Chart of the Month May: Huge Challenges for Old Buildings

Chart of the Month
09.05.2023 Autor/en: Margo Lange

Around 95 % of residential buildings are more than ten years old. Transforming these into zero-emission buildings by 2050 is causing headaches for all involved.

The players in the real estate industry know it: buildings are huge CO2 emitters, both in their construction and in their operation. 40% of final energy consumption and 36% of energy-related greenhouse gas emissions originate in buildings. Around 75% of all existing buildings (i.e. not only flats) are not energy efficient and need large-scale energy renovation. This makes the real estate sector a key sector for achieving the UN climate goals and limiting global warming to 1.5 degrees by 2050. The integration of environmental, social and governance (ESG) criteria will be one of the determining factors in the real estate and investment market in the future, which is also increasingly demanded by regulation.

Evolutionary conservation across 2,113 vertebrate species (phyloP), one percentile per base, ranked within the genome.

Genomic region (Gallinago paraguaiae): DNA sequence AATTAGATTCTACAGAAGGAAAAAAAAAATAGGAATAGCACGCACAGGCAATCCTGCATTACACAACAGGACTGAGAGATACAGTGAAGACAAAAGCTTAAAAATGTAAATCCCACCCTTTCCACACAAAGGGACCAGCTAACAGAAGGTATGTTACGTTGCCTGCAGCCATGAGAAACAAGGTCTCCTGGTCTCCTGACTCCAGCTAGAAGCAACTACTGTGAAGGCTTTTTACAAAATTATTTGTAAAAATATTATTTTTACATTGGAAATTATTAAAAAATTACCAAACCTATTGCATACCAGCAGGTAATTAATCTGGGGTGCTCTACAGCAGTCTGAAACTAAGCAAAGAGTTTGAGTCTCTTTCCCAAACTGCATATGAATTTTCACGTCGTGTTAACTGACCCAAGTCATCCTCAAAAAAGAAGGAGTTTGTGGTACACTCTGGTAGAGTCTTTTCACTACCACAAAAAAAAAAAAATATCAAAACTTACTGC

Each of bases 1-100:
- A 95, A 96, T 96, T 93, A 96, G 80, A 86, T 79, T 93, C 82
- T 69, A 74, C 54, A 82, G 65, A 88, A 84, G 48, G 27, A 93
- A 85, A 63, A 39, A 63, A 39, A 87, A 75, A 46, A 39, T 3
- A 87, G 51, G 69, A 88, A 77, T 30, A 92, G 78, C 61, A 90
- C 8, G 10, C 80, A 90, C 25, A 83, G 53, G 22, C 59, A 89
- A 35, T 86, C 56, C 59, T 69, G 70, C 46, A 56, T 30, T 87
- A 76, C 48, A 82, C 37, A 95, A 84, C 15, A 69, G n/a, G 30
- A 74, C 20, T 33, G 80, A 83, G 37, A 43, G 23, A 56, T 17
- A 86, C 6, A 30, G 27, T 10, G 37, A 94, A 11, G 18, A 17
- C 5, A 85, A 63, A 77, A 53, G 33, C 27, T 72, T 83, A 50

Existing residential buildings must be transformed into zero-emission buildings by 2050, and non-residential buildings must meet certain energy performance thresholds by 2034. By 2033, energy standard D is to be achieved for all buildings. The chart of the month impressively shows how much work is ahead for the sector: Residential buildings constructed after 2011 are expected to have comparatively positive A+, A and B parameters. However, these only account for 7% of the total residential building stock.

The transformation of existing properties into ESG-compliant assets is the main task for portfolio owners and property managers in the coming years, as they have an enormous need for retrofitting. Portfolio transformation entails a high volume of investment, which, however, has a more future-proof effect in the long term and can lead to an increase in value as well as higher rental income. Political and social risks as well as the danger of sanctions and increased costs in case of non-transformation are thus avoided. The life cycle assessment of a property is essential in this context. However, the measurability and evaluation of existing properties is currently still difficult, as older buildings often do not have the necessary data basis. The objective of sustainable portfolio transformation is also not yet fully defined in the taxonomy and other specifications.


Contact person: Margo Lange, Consultant in Housing and Project Manager Sustainability at bulwiengesa,

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